Despite its recent belligerence, North Korea has some friends in South-east Asia, at least by the standards of the hermit state.
Cambodia, which recently allowed North Korea to design, build and operate a US$24 million (S$34 million) museum dedicated to Angkor history in Siem Reap, even banned the 2014 Hollywood film The Interview, which satirises North Korean leader Kim Jong Un.
Myanmar, highlighted in a 2014 United Nations report for possible involvement in arms-related cooperation with North Korea, similarly confiscated copies of The Interview from retailers.
Laos turned back nine North Korean defectors in 2013.
While the fallout over the Feb 13 murder of Mr Kim's estranged half-brother in Kuala Lumpur has left North Korea's erstwhile cosy relationship with Malaysia in tatters, its diplomatic ties with several other Asean nations remain intact.
Just 24 countries around the world have embassies in Pyong- yang. Five of them - Indonesia, Vietnam, Laos, Cambodia and Malaysia - are Asean member states.
North Korea maintains embassies in eight Asean countries except Brunei and the Philippines.
Regional diplomats privately tell The Straits Times that these missions are under close watch for illicit activities, given longstanding allegations that they are used as bases to generate foreign exchange for the cash- strapped country.
A 2014 UN report detailed how North Korea was using sophisticated methods - including possibly involving its embassies - to evade sanctions. The document aired suspicions that North Korean embassies in Cuba and Singapore were used to facilitate an illicit shipment of fighter jets that were seized in Panama from a North Korean vessel in 2013.
It highlighted the involvement of a Singapore entity called Chinpo Shipping Company, which was "co-located" with the North Korean embassy in Singapore.
However, an embassy official, in response to queries posed later by Reuters news agency, said the embassy had moved.
In January last year, a Singapore court fined Chinpo $180,000.
Cambodia's cosy relations with North Korea stem from legacy.
Its late king Norodom Sihanouk was sheltered by the North's "Great Leader" Kim Il Sung during his country's civil war in the 1970s.
Pyongyang has also courted Asean nations to reduce its diplomatic isolation and economic dependence on China. In 2014, then foreign minister Ri Su Yong went on a tour of Laos, Vietnam, Indonesia, Myanmar and Singapore.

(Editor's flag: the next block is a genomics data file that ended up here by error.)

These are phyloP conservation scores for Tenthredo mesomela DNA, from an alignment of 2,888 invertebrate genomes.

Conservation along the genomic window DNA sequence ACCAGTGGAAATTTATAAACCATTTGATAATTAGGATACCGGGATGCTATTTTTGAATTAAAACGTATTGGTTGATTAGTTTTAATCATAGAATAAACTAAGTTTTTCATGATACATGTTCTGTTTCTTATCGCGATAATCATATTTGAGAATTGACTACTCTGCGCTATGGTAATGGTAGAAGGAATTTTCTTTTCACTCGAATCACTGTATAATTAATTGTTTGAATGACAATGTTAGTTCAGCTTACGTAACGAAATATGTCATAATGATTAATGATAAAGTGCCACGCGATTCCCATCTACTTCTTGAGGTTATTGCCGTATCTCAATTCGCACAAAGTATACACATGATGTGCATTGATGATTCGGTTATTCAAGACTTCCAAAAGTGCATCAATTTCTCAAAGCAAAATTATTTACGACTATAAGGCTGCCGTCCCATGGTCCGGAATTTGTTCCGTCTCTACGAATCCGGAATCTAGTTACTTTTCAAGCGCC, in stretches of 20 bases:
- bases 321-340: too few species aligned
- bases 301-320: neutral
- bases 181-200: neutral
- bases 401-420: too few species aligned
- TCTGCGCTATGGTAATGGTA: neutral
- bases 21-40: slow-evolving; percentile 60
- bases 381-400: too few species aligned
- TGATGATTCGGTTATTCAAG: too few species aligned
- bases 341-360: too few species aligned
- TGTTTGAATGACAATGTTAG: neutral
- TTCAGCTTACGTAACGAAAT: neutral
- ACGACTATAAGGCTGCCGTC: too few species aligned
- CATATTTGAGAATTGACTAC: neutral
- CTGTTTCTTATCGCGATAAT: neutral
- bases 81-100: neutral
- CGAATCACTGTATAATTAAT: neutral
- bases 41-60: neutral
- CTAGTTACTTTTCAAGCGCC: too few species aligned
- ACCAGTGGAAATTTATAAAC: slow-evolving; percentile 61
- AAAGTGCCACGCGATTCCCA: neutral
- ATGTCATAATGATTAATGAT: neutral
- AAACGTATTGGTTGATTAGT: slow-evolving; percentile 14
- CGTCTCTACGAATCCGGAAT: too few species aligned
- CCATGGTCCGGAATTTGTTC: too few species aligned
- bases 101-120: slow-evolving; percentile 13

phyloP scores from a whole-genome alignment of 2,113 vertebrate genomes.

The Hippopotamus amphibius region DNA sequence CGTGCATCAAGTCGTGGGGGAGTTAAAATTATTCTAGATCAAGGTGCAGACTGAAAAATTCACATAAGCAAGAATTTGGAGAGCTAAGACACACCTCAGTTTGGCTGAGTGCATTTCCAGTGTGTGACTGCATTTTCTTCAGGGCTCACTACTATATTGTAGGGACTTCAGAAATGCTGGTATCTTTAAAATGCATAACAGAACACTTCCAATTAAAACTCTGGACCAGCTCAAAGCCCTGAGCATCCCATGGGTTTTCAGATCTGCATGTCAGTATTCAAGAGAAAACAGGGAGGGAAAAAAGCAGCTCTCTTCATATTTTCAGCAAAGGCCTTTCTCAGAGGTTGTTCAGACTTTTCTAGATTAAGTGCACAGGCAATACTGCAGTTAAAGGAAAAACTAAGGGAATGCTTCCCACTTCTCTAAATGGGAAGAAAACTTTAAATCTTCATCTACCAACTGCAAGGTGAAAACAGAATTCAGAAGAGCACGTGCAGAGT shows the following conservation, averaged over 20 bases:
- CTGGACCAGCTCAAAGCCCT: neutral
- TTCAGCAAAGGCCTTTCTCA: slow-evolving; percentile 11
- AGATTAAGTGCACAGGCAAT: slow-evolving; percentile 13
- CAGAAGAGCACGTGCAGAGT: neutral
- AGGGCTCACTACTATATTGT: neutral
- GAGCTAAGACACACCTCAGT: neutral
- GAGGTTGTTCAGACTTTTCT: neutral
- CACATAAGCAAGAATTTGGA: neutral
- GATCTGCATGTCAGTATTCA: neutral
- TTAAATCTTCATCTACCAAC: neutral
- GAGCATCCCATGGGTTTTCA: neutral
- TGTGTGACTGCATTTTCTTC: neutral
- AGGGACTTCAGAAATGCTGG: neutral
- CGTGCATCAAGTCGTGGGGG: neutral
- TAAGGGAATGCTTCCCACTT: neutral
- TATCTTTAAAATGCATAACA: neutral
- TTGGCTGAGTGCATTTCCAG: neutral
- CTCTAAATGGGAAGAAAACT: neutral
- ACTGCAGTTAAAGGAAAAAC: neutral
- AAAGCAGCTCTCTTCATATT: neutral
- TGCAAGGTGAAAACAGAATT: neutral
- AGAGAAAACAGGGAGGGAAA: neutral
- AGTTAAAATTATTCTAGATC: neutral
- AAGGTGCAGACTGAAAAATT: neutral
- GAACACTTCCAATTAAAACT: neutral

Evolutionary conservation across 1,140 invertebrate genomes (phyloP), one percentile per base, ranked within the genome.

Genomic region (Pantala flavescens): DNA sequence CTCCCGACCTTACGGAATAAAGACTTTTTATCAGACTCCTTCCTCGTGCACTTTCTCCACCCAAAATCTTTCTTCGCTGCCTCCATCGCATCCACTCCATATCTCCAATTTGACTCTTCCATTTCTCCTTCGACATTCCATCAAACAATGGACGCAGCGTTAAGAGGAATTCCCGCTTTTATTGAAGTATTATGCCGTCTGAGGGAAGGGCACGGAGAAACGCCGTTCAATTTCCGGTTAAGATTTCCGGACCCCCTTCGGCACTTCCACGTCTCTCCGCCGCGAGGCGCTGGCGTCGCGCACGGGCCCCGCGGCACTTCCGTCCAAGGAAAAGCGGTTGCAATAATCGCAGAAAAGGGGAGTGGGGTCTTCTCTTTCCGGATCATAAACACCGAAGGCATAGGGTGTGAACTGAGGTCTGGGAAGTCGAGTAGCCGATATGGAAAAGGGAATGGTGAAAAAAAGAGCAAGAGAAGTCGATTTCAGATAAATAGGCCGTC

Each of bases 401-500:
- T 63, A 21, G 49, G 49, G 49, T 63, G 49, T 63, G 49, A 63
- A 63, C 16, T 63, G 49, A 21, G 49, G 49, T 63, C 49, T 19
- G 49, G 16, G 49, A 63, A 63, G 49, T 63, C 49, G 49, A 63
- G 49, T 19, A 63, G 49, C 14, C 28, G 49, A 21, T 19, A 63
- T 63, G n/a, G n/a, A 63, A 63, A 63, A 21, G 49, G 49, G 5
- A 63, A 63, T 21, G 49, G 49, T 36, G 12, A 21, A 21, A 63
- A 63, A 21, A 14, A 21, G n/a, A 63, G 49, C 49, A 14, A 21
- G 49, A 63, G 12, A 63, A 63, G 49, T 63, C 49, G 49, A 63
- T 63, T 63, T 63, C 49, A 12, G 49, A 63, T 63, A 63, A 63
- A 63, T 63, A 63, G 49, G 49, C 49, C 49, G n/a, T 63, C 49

Professor Park Sung Kwan, who specialises in international relations in South Korea's Kyungnam University, told The Straits Times: "Strategically, Indonesia and Vietnam are the important countries to North Korea because it understands that the two countries are the strongest nations in the region in terms of their political influence.
"Economically, Singapore and Thailand are very important because they trade with and supply daily necessities and electronic products to North Korea."
Latest available figures from the United Nations international trade statistics database show that Singapore exported US$28.3 million worth of items like tobacco, toiletries and electrical equipment to North Korea in 2015. Thailand exported US$73.8 million worth of products, including rubber and meat and fish preparations.
But the value of exports has fallen in recent years.
With stricter sanctions imposed on North Korea for its nuclear tests, regional destinations that allow visa-free entry for its nationals are drying up.
Before Malaysia scrapped visa- free entry for North Koreans on Monday, Singapore removed the visa-free status in October last year, as part of efforts to implement fresh sanctions imposed by the UN Security Council that year.
This leaves just Vietnam, which grants visa exemptions to North Koreans on ordinary passports - but only for those on official visits.
As a bloc, Asean admitted North Korea to its flagship regional security meeting, the Asean Regional Forum, in 2000. But diplomats say it has long hesitated considering North Korea's request to be elevated to the position of Asean dialogue partner, like the United States, China, India and South Korea are now.
The brazen murder of Mr Kim's half-brother Kim Jong Nam and North Korea's current behaviour in the region have made that possibility even more remote.
"If you are doing this to Asean, you are burning the bridge," one diplomat said on condition of anonymity.